I grew up in Haugesund. It’s not exactly the metropolis many of the locals identify it as, but it’s still a town. Along with the smaller neighbouring municipalities, there are at least 100,000 people in a relatively small area in the northern part of the county, so it’s pretty crowded there anyway. This town has 35,000 people living on just 72 square kilometres. Haugesund has no opportunities for growth, unless people are more willing to build higher. There’s not a tradition for that in this town, however.
I haven’t lived in a town/city since I moved from Stavanger, a city of 250 000 people, in 2004. It was where I had my first job. I just moved farther and farther away from crowded areas after that. Not because I chose to, but the competition for jobs has been very hard in the towns and cities, so I’ve had to work in smaller places. We first moved from Stavanger to Vikebygd, 40 km outside Haugesund. That’s been my favourite place so far, because although they didn’t like outsiders, they left us alone. It hasn’t been like that everywhere we’ve gone. It was just a 40 minute drive from Vikebygd to Haugesund, so it wasn’t very isolated either.
After four years there, I got a job in Tokke in Western Telemark. That meant moving farther away from a town. It was 2.5 hours to Skien, a town about the same size as Haugesund. I felt a little more isolated there, but didn’t hate the place. There were some drawbacks of course, like the time I had to have the car repaired. My job was an hour away and there was no bus service. I had made an appointment, but when I showed up the car mechanic said he couldn’t repair the car because he had to work. I was tempted to reply: “Yes, of course you have. You are working on my car.” I don’t know if he would have appreciated the humour. The work he referred to was driving the ambulance. He wasn’t just the community car mechanic. He was also the ambulance driver and taxi driver. I don’t know when, or if, he had time for repairing cars. I got a feeling I had landed in the fictional village of Cicely, Alaska from Northern Exposure.
Now I live in Halsa in Nordland County, about 3 hours from Bodø, and there is nothing but mountains between us and the town. Some things are easy here, but just before Christmas it was rather bothersome. The car was at the garage, but the mechanic wasn’t. He was sick for a week. The problem is that this community doesn’t have a doctor, so getting sick here is especially problematic. I guess they believe in fixing cars, not people. It was a nuisance being without a car here. We were stuck here for a week, and walking to work in – 15 degrees Celsius is a bit more refreshing than necessary. The scenery here is breathtaking, especially in winter, providing I can watch it on National Geographic Channel. In reality it’s just cold and uncomfortable.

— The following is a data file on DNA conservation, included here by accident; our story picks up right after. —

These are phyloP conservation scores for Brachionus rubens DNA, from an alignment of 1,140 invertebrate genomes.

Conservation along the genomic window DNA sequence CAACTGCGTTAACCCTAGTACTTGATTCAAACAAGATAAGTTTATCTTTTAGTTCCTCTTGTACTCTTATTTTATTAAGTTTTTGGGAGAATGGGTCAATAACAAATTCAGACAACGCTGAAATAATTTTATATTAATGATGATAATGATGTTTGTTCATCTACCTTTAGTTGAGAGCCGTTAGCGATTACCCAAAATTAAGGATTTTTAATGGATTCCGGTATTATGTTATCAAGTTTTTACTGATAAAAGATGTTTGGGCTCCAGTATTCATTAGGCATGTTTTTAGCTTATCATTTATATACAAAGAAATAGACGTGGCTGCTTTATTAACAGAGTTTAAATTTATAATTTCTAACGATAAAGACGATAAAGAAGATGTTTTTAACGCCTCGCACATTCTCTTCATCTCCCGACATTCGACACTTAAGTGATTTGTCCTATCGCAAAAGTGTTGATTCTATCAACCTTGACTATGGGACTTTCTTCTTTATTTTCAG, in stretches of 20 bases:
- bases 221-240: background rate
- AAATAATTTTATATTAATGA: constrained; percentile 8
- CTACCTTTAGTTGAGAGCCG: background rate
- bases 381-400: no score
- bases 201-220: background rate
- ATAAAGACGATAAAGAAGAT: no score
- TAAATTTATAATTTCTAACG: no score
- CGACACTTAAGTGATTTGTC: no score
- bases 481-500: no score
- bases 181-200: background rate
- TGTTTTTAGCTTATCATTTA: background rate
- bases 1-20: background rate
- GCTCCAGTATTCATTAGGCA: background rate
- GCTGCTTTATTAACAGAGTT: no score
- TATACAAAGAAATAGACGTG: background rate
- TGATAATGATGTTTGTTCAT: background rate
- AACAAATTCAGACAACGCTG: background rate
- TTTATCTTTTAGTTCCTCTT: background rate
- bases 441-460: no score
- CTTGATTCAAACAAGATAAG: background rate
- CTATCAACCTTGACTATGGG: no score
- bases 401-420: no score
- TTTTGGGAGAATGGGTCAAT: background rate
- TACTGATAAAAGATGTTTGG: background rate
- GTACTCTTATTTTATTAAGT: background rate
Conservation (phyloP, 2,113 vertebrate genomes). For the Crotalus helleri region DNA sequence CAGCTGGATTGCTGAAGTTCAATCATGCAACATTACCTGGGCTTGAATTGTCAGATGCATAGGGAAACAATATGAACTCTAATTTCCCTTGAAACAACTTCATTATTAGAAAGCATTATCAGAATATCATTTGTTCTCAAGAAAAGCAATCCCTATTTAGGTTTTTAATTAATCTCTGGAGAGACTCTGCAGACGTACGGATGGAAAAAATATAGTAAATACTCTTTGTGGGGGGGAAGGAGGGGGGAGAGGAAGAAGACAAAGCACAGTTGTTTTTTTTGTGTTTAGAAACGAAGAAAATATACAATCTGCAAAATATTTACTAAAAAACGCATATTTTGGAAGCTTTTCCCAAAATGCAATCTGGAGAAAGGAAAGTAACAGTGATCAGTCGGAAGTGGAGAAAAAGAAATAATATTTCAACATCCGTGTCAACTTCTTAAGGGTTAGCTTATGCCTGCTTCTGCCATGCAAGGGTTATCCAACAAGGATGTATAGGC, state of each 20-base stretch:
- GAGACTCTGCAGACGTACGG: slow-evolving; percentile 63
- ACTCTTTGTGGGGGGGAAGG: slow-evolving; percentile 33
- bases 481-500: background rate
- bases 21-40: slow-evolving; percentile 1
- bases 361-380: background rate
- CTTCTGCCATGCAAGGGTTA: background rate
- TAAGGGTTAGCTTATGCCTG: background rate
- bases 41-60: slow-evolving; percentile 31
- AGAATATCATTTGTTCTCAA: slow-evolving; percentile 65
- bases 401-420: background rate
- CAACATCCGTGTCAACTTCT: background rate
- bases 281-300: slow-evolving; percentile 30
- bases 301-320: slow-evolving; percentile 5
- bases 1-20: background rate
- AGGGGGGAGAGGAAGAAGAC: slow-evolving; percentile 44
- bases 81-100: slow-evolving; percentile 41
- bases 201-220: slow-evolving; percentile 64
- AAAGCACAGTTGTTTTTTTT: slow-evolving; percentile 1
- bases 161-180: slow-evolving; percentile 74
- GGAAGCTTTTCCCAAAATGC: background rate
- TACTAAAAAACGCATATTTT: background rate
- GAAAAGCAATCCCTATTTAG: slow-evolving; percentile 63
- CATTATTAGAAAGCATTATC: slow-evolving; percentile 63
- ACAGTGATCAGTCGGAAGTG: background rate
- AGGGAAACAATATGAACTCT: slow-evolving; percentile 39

I have always had many thoughts and inner voices. These thoughts aren’t always unpleasant as such, but the disorderly nature of them is hard in a world that hates chaos. I suspect it has a lot to do with my nonverbal learning disorder. I’m not exactly big on structure, so it’s a bit chaotic in there. Some of the troublesome thoughts remained somewhat muted and in the background when I lived in a town, but they are pretty loud here without all the interference. I often have the radio or TV on at home even though I do not listen. TV increasingly serves as insulation against internal noise. It helps not thinking about it all the time.
The interior noise is the main reason I have difficulty getting things done. I’ve been working on a children’s novel for years, but even though I constantly have ideas, nothing much happens. It’s so hard to get my ideas out. I dream about the opportunity to only work on my book, but right now there is so much happening in my job as a teacher. It’s impossible at the moment. I’m not sure it would make much difference to get a leave of absence either. Maybe this is just part of my nonverbal learning problems. I only know that I have a hell of a struggle focusing, although there is very little that compete for my attention here.
My ability to focus would probably not be any better in a town, but I miss the opportunity to distract the chaos in my mind. That’s one of the things I use my two blogs for, organizing the chaotic thoughts I have. That’s good therapy, but I also hope it’ll help getting the author out. I’m not sure what the English expression for it is, but if you have ambitions as a writer, we Norwegians say that you have an author in your stomach. At the moment it feels like he’s trapped and I’m working on releasing him.